Dark Night of the Scarecrow (1981)
I first saw Dark Night of the Scarecrow when I was nine years old and, appropriately enough, it was on TV. It used to be that not every made-for-TV movie made for network television was terrible—just MOST of them were. You used to get gems like this, Duel (Spielberg’s little experiment in fear) and Intruders with Mare Winningham.
Dark Knight of the Scarecrow is one of those movies that’s probably best when discovered, totally uninitiated, at a young age. To get the full effect of how awesome it is, you can’t know anything about it. Still, it aged pretty well today. I saw it again recently and the story is elegant in its simplicity: A mentally handicapped man who befriends a young girl is murdered by some good old-fashioned prejudiced rednecks who think he’s up to no good with that little girl. She gets injured, the simple-minded fellow is wrongly accused of hurting her and his murdered while he’s hiding in the clothes of a scarecrow. The rednecks dodge justice and are set free. One by one, they see a scarecrow as a calling card to their inevitable deaths.
Charles Durning stars and is awesome, as always. The performances from all the leads are pretty solid. The movie is spectacularly scary and macabre despite featuring very little on-screen bloodshed. Dark Night of the Scarecrow relies entirely on atmosphere and damn is it good, spooky atmosphere.
Night of the Comet (1984)
However you end up feeling about Night of the Comet probably depends entirely on how you feel about the 80s: Do you think that the Valley Girl soundtrack on vinyl would cause heart palpitations if you found it in a record store for under $20? Or are you one of those people who remembers how every song sounded sort of like it was recorded in a public restroom and you’re glad the cynicism of the 90s came along and wiped that decade’s smirk off of the century?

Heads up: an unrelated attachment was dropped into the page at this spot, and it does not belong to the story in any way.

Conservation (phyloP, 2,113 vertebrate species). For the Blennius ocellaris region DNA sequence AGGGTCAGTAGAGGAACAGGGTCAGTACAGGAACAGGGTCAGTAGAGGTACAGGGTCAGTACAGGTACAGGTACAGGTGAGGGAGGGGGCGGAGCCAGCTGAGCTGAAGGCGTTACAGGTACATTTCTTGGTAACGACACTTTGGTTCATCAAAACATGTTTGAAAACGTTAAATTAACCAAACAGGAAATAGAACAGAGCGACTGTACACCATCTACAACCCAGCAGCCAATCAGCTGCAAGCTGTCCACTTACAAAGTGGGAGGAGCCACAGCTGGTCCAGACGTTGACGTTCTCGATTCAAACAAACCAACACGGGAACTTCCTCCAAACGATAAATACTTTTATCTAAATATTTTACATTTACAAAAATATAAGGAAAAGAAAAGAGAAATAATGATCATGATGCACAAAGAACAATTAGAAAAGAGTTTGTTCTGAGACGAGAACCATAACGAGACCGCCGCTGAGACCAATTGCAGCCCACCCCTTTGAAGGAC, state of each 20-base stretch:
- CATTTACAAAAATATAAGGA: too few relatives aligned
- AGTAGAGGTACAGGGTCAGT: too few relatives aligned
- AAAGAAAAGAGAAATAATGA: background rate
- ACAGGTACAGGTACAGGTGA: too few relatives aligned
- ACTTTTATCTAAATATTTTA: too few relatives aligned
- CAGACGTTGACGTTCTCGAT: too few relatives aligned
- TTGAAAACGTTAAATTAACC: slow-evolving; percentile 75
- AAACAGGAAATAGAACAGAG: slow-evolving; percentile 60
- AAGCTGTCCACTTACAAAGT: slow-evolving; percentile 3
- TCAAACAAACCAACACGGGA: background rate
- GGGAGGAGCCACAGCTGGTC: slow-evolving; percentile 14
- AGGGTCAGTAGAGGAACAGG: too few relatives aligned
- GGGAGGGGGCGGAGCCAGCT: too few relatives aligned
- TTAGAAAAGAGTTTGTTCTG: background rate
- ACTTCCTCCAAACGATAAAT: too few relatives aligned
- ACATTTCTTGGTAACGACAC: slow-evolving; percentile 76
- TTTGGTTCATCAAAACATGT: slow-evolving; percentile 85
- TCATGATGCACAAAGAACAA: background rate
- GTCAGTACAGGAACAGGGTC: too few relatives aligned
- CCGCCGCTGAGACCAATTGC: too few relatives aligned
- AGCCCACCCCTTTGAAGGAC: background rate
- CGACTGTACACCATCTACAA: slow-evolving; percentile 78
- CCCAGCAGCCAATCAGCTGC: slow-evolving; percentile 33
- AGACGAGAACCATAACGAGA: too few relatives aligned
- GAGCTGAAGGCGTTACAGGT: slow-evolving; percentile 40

Night of the Comet’s charm depends entirely on the two leads. Kelli Maroney as Samantha, the cheerleader-outfitted teen, is awesome. She’s sort of like an exaggerated version of what adults probably think all teenagers are like, but when put under pressure ends up kicking ass.
The plot is derivative, but that’s sort of the point. The first 45 minutes or so are absolute camp perfection, and somewhere near the middle begins to drag a little bit. It picks up near the end, but the second reel is the only thing keeping this movie from being a true cult classic.
Night of the Creeps (1986)
Aliens, zombies, ax murderers on their way to a college… it’s all here. Night of the Creeps has it all, and wrapped up in a pretty package with a good sense of humor. In the 1950s, an extraterrestrial spacecraft carrying an experiment housed in a tube accidentally transmits something dangerous to Earth. A young girl is beheaded by an escaped lunatic and her boyfriend has a slug jump into his mouth. Some 30 years later, the havoc of those events finally reaches its climax.